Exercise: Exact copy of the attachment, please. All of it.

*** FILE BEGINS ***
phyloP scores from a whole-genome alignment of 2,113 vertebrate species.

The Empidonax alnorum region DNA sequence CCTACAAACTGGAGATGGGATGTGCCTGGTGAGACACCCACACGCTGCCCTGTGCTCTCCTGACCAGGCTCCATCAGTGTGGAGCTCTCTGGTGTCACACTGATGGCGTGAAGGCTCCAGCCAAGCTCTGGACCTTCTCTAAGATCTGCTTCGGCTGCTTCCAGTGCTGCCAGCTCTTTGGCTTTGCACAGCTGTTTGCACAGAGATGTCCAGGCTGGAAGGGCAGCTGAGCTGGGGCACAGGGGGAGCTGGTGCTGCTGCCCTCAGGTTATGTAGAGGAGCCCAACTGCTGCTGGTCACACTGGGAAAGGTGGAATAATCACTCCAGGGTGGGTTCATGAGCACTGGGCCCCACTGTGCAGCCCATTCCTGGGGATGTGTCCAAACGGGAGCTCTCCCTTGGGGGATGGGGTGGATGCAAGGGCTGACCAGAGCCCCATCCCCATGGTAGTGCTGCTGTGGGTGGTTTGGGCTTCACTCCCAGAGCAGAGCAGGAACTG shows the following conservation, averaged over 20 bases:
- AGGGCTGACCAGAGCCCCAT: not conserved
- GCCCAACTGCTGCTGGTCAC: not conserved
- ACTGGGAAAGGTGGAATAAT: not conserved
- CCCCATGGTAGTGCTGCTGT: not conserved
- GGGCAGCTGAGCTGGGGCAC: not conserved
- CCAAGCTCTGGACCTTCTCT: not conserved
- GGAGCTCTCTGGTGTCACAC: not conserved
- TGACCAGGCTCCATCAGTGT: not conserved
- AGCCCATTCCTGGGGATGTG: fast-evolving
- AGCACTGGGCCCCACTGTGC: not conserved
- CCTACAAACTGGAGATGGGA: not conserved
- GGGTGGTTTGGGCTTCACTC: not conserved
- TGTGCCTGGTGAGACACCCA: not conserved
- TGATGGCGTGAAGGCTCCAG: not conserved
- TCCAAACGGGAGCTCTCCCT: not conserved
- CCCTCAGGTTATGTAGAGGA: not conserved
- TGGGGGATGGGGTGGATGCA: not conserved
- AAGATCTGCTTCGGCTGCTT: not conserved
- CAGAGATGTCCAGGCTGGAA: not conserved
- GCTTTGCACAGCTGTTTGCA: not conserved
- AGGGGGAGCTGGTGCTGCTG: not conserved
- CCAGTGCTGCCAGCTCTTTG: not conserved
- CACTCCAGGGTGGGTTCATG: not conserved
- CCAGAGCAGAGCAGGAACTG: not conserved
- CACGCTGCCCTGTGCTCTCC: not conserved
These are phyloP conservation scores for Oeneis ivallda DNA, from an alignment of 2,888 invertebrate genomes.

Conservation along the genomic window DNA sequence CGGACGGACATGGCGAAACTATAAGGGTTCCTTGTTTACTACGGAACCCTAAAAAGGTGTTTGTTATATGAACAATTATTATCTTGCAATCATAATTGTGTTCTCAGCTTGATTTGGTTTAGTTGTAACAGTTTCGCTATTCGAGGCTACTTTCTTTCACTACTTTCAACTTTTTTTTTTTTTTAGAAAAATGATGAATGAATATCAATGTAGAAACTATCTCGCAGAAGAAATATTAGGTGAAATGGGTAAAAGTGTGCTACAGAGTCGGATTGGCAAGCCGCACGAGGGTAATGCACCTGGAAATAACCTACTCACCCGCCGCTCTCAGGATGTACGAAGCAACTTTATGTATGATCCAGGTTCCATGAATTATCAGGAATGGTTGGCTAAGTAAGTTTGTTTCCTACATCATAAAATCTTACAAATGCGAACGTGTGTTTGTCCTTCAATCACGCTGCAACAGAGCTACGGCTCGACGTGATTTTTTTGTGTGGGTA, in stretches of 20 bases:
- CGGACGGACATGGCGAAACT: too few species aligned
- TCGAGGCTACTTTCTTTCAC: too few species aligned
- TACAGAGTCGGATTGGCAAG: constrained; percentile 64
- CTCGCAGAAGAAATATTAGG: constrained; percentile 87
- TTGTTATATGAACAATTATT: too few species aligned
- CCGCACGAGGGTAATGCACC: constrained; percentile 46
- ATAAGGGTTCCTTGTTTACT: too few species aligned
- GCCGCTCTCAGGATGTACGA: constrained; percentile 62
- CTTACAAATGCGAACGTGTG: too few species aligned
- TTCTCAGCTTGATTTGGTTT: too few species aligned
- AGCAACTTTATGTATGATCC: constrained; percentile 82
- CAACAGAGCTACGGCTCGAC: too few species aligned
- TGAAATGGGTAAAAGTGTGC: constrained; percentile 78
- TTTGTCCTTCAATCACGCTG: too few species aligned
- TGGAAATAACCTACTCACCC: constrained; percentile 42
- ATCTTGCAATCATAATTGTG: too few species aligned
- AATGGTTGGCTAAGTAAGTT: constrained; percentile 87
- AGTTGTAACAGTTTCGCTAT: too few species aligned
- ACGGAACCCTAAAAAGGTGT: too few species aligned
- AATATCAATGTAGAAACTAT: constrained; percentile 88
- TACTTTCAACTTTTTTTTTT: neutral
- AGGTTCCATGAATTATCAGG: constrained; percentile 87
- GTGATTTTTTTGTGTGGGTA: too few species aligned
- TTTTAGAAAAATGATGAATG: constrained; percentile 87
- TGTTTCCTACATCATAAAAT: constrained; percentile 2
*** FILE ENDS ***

phyloP scores from a whole-genome alignment of 2,113 vertebrate species.

The Empidonax alnorum region DNA sequence CCTACAAACTGGAGATGGGATGTGCCTGGTGAGACACCCACACGCTGCCCTGTGCTCTCCTGACCAGGCTCCATCAGTGTGGAGCTCTCTGGTGTCACACTGATGGCGTGAAGGCTCCAGCCAAGCTCTGGACCTTCTCTAAGATCTGCTTCGGCTGCTTCCAGTGCTGCCAGCTCTTTGGCTTTGCACAGCTGTTTGCACAGAGATGTCCAGGCTGGAAGGGCAGCTGAGCTGGGGCACAGGGGGAGCTGGTGCTGCTGCCCTCAGGTTATGTAGAGGAGCCCAACTGCTGCTGGTCACACTGGGAAAGGTGGAATAATCACTCCAGGGTGGGTTCATGAGCACTGGGCCCCACTGTGCAGCCCATTCCTGGGGATGTGTCCAAACGGGAGCTCTCCCTTGGGGGATGGGGTGGATGCAAGGGCTGACCAGAGCCCCATCCCCATGGTAGTGCTGCTGTGGGTGGTTTGGGCTTCACTCCCAGAGCAGAGCAGGAACTG shows the following conservation, averaged over 20 bases:
- AGGGCTGACCAGAGCCCCAT: not conserved
- GCCCAACTGCTGCTGGTCAC: not conserved
- ACTGGGAAAGGTGGAATAAT: not conserved
- CCCCATGGTAGTGCTGCTGT: not conserved
- GGGCAGCTGAGCTGGGGCAC: not conserved
- CCAAGCTCTGGACCTTCTCT: not conserved
- GGAGCTCTCTGGTGTCACAC: not conserved
- TGACCAGGCTCCATCAGTGT: not conserved
- AGCCCATTCCTGGGGATGTG: fast-evolving
- AGCACTGGGCCCCACTGTGC: not conserved
- CCTACAAACTGGAGATGGGA: not conserved
- GGGTGGTTTGGGCTTCACTC: not conserved
- TGTGCCTGGTGAGACACCCA: not conserved
- TGATGGCGTGAAGGCTCCAG: not conserved
- TCCAAACGGGAGCTCTCCCT: not conserved
- CCCTCAGGTTATGTAGAGGA: not conserved
- TGGGGGATGGGGTGGATGCA: not conserved
- AAGATCTGCTTCGGCTGCTT: not conserved
- CAGAGATGTCCAGGCTGGAA: not conserved
- GCTTTGCACAGCTGTTTGCA: not conserved
- AGGGGGAGCTGGTGCTGCTG: not conserved
- CCAGTGCTGCCAGCTCTTTG: not conserved
- CACTCCAGGGTGGGTTCATG: not conserved
- CCAGAGCAGAGCAGGAACTG: not conserved
- CACGCTGCCCTGTGCTCTCC: not conserved
These are phyloP conservation scores for Oeneis ivallda DNA, from an alignment of 2,888 invertebrate genomes.

Conservation along the genomic window DNA sequence CGGACGGACATGGCGAAACTATAAGGGTTCCTTGTTTACTACGGAACCCTAAAAAGGTGTTTGTTATATGAACAATTATTATCTTGCAATCATAATTGTGTTCTCAGCTTGATTTGGTTTAGTTGTAACAGTTTCGCTATTCGAGGCTACTTTCTTTCACTACTTTCAACTTTTTTTTTTTTTTAGAAAAATGATGAATGAATATCAATGTAGAAACTATCTCGCAGAAGAAATATTAGGTGAAATGGGTAAAAGTGTGCTACAGAGTCGGATTGGCAAGCCGCACGAGGGTAATGCACCTGGAAATAACCTACTCACCCGCCGCTCTCAGGATGTACGAAGCAACTTTATGTATGATCCAGGTTCCATGAATTATCAGGAATGGTTGGCTAAGTAAGTTTGTTTCCTACATCATAAAATCTTACAAATGCGAACGTGTGTTTGTCCTTCAATCACGCTGCAACAGAGCTACGGCTCGACGTGATTTTTTTGTGTGGGTA, in stretches of 20 bases:
- CGGACGGACATGGCGAAACT: too few species aligned
- TCGAGGCTACTTTCTTTCAC: too few species aligned
- TACAGAGTCGGATTGGCAAG: constrained; percentile 64
- CTCGCAGAAGAAATATTAGG: constrained; percentile 87
- TTGTTATATGAACAATTATT: too few species aligned
- CCGCACGAGGGTAATGCACC: constrained; percentile 46
- ATAAGGGTTCCTTGTTTACT: too few species aligned
- GCCGCTCTCAGGATGTACGA: constrained; percentile 62
- CTTACAAATGCGAACGTGTG: too few species aligned
- TTCTCAGCTTGATTTGGTTT: too few species aligned
- AGCAACTTTATGTATGATCC: constrained; percentile 82
- CAACAGAGCTACGGCTCGAC: too few species aligned
- TGAAATGGGTAAAAGTGTGC: constrained; percentile 78
- TTTGTCCTTCAATCACGCTG: too few species aligned
- TGGAAATAACCTACTCACCC: constrained; percentile 42
- ATCTTGCAATCATAATTGTG: too few species aligned
- AATGGTTGGCTAAGTAAGTT: constrained; percentile 87
- AGTTGTAACAGTTTCGCTAT: too few species aligned
- ACGGAACCCTAAAAAGGTGT: too few species aligned
- AATATCAATGTAGAAACTAT: constrained; percentile 88
- TACTTTCAACTTTTTTTTTT: neutral
- AGGTTCCATGAATTATCAGG: constrained; percentile 87
- GTGATTTTTTTGTGTGGGTA: too few species aligned
- TTTTAGAAAAATGATGAATG: constrained; percentile 87
- TGTTTCCTACATCATAAAAT: constrained; percentile 2